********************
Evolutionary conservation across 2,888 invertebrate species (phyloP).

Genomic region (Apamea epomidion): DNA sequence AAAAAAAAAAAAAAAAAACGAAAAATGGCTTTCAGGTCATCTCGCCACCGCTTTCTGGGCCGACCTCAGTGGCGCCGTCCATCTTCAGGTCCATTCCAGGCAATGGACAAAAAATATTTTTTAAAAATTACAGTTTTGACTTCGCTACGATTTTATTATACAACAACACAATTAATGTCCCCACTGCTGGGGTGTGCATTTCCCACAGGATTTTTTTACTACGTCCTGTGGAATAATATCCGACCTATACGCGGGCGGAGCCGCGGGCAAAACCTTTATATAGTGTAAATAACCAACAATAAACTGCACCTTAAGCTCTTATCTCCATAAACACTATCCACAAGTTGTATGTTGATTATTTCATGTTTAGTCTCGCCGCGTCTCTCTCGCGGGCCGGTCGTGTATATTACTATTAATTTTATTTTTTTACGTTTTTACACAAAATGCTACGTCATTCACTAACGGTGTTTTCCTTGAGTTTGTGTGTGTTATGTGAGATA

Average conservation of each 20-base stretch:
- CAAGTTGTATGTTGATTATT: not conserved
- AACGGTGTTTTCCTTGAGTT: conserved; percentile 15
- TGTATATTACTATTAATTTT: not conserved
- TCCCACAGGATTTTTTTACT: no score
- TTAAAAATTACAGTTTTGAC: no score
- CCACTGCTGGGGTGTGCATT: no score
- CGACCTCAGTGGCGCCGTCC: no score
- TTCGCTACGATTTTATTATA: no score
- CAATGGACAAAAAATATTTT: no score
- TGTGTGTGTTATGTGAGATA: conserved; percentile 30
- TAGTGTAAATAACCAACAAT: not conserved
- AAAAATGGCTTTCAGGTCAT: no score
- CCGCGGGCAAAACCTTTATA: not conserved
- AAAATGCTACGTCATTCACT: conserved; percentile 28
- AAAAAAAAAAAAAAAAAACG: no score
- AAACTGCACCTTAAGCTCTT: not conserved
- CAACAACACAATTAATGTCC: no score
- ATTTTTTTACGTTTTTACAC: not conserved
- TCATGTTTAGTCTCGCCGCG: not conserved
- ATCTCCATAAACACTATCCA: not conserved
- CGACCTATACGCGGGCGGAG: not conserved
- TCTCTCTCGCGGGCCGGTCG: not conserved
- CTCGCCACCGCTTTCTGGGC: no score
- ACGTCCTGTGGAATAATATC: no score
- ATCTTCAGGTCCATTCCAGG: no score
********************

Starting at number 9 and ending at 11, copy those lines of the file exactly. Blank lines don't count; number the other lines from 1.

- CCACTGCTGGGGTGTGCATT: no score
- CGACCTCAGTGGCGCCGTCC: no score
- TTCGCTACGATTTTATTATA: no score